The 1850s likewise saw an increase in the number and variety of ethnic newspapers that paralleled the growing importance of immigrant groups in Illinois. German newspapers were again predominant, serving towns with substantial German populations such as Belleville, Freeport, and Cairo. Illinois had been originally settled by French pioneers in the seventeenth century, but it was not until the 1850s that the first newspaper titles in that language appeared in Chicago and Kankakee. There was also a sizable community of French immigrants in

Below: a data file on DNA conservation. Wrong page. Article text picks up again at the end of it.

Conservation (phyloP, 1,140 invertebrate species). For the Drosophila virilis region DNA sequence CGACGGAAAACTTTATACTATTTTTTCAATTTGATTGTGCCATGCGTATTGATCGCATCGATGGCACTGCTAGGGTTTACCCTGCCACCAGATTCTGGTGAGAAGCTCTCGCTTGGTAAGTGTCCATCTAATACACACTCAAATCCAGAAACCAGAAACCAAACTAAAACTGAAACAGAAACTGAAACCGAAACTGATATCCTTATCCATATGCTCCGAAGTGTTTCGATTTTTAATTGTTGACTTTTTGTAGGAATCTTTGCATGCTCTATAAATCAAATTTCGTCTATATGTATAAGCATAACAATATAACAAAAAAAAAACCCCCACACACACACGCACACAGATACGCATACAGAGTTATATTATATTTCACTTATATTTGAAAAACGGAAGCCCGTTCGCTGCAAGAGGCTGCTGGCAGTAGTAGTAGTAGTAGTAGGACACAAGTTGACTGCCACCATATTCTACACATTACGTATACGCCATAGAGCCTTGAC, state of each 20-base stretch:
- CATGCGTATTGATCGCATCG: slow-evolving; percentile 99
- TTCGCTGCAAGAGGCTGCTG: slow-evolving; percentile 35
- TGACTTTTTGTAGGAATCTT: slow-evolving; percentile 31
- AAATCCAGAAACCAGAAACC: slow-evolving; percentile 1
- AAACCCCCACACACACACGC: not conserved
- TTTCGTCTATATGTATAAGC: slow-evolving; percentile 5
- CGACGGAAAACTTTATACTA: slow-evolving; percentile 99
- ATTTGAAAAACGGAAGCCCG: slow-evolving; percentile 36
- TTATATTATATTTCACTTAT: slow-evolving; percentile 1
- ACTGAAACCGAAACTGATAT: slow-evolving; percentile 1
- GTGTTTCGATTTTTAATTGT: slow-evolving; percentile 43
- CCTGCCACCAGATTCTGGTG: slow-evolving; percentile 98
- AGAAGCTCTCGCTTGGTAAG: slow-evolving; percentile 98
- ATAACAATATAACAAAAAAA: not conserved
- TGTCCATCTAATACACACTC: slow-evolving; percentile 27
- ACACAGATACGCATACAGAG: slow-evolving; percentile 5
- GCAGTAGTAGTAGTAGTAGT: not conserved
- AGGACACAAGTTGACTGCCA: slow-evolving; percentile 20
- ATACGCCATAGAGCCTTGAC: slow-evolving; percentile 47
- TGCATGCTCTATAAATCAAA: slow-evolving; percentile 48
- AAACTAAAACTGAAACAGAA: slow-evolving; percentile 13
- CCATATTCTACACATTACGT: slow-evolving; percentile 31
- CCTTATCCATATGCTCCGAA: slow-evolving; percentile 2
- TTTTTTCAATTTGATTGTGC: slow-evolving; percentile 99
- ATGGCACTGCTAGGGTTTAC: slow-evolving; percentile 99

Nauvoo that had purchased the abandoned properties of the Mormons. Those "Icarians," members of a communal movement following the teachings of M. Etienne Cabet, published a French-language newspaper that was known by 1856 as Nouvelle revue Icarienne. The growing Swedish communities in Chicago and Galesburg received news in their native tongue in Hemlandet det gamla och det nya and Frihetswannen, respectively. There was even a newspaper (in English) for the Irish citizens of Chicago— The Western Tablet.